India fast bowler Mohammed Shami says he will be able to reverse-swing the ball even if saliva is banned during the global pandemic.
The International Cricket Council (ICC) is expected to order a temporary ban on using saliva next week as part of measures to get the sport started again while reducing the risk of spreading the disease.
Bowlers traditionally get the ball to move in the air, deceiving the batsman, by shining one side using sweat or saliva.
"There will be difficulties. We have been accustomed to using saliva since childhood," Shami said in an online discussion.
"If you are a fast bowler, instinctively you apply saliva to shine the ball. But yes, if you can maintain the shine of the dry ball, it will definitely reverse."
The 29-year-old, renowned for his reverse swing, offered no alternative but insisted that sweat is not a viable replacement.
"Sweat and saliva work differently. I don't think it will help. I never tried bowling without saliva," he said. "Now because of the pandemic, it's very important to stop using saliva."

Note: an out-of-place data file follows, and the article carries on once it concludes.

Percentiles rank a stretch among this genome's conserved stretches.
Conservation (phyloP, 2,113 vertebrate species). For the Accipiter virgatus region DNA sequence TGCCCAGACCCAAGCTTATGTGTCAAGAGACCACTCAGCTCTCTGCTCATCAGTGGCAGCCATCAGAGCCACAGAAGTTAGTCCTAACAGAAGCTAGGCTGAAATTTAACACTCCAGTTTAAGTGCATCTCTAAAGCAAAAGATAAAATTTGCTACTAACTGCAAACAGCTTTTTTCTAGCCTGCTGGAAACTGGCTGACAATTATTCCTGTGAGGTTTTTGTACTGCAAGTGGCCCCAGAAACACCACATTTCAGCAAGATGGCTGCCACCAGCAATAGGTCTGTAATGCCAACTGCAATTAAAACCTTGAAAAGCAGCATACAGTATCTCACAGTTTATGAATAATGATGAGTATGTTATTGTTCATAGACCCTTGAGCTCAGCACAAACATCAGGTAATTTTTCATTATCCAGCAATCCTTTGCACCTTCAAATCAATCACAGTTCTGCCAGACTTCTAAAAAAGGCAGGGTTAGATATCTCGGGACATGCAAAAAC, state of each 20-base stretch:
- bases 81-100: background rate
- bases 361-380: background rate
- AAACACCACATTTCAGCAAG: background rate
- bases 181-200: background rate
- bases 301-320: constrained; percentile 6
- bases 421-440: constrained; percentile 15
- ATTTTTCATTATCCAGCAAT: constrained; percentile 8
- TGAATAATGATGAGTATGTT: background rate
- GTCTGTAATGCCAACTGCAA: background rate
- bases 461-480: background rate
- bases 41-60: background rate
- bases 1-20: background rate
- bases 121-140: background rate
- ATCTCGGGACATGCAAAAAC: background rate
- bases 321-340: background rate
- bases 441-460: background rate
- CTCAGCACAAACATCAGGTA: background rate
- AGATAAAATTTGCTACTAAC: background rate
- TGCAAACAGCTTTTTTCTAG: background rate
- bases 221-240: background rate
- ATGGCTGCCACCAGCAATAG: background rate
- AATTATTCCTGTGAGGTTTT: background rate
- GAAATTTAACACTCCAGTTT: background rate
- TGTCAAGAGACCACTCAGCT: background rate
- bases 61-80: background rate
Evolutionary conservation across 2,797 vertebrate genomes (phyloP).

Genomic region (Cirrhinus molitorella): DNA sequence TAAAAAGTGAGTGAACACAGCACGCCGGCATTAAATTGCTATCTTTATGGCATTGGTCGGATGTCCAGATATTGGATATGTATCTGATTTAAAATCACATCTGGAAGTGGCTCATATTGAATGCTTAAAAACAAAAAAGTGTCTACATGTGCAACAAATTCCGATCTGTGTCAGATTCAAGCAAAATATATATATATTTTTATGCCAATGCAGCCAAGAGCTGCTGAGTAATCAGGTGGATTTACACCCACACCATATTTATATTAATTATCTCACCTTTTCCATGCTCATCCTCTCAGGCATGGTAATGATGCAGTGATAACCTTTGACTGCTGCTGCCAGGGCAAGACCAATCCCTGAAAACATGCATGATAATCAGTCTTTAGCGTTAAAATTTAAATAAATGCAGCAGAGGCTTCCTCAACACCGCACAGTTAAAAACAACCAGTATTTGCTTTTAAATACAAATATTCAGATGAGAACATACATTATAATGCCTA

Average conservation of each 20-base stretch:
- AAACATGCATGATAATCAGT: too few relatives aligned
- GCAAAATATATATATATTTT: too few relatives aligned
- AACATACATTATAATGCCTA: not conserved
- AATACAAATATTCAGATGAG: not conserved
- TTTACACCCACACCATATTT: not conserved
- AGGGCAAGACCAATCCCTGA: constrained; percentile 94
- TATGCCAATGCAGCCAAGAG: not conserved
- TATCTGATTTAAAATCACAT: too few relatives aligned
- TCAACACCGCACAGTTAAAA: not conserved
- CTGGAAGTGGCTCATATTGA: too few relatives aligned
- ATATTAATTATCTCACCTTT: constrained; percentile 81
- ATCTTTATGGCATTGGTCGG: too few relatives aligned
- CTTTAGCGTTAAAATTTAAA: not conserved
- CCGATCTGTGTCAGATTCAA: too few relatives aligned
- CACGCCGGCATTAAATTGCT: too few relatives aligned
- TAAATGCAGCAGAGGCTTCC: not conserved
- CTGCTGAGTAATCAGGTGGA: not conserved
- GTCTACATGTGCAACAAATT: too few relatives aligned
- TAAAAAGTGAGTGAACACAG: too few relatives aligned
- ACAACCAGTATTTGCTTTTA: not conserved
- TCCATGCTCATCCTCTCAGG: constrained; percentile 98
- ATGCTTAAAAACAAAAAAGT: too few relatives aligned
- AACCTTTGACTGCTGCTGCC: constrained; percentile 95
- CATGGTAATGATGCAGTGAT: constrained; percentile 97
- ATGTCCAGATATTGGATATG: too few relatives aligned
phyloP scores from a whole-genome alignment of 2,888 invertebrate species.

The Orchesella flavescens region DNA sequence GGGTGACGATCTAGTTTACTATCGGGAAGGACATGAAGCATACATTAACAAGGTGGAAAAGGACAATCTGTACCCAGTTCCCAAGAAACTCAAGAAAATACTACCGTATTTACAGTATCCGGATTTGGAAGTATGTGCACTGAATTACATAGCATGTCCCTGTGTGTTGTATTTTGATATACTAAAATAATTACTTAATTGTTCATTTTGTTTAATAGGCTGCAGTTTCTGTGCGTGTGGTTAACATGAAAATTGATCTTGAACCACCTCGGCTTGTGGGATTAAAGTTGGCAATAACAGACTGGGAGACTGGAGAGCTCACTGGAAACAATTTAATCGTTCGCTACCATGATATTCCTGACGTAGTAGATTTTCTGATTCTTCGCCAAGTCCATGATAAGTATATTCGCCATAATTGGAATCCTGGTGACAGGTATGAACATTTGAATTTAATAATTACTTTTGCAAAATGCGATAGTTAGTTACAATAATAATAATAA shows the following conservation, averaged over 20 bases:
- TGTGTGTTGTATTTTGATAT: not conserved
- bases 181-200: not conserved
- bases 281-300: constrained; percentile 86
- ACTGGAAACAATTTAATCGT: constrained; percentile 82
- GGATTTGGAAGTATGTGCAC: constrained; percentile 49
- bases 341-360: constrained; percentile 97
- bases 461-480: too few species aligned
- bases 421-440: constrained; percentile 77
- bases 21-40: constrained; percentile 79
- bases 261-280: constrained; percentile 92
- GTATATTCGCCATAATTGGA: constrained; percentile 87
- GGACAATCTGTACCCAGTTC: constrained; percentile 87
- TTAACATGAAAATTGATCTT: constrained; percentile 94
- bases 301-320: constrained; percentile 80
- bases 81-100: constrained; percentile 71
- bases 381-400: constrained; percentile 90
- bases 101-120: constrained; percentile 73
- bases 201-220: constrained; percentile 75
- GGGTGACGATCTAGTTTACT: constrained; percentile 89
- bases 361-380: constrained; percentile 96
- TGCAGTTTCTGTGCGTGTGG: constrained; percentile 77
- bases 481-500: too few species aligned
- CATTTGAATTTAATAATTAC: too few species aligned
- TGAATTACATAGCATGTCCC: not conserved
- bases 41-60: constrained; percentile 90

Australian ball manufacturer Kookaburra is developing a wax applicator to shine the ball, but the world body is reluctant to allow artificial aids.
Cricket, like nearly all sport, was halted in March when India and many other nations ordered lockdowns.
With the ICC due to make a call next week on whether the Twenty20 World Cup will go ahead in Australia in October-November, Shami said players would need at least two weeks to prepare.
"We are not machines, can't just switch on and off. As a sportsman, your body needs to get into the rhythm," he said.
"No one has touched bat and ball in this period. So a 10-15 days camp or a couple of series before the World Cup will be helpful to get back the momentum."
Feature image courtesy: AFP / Peter Parks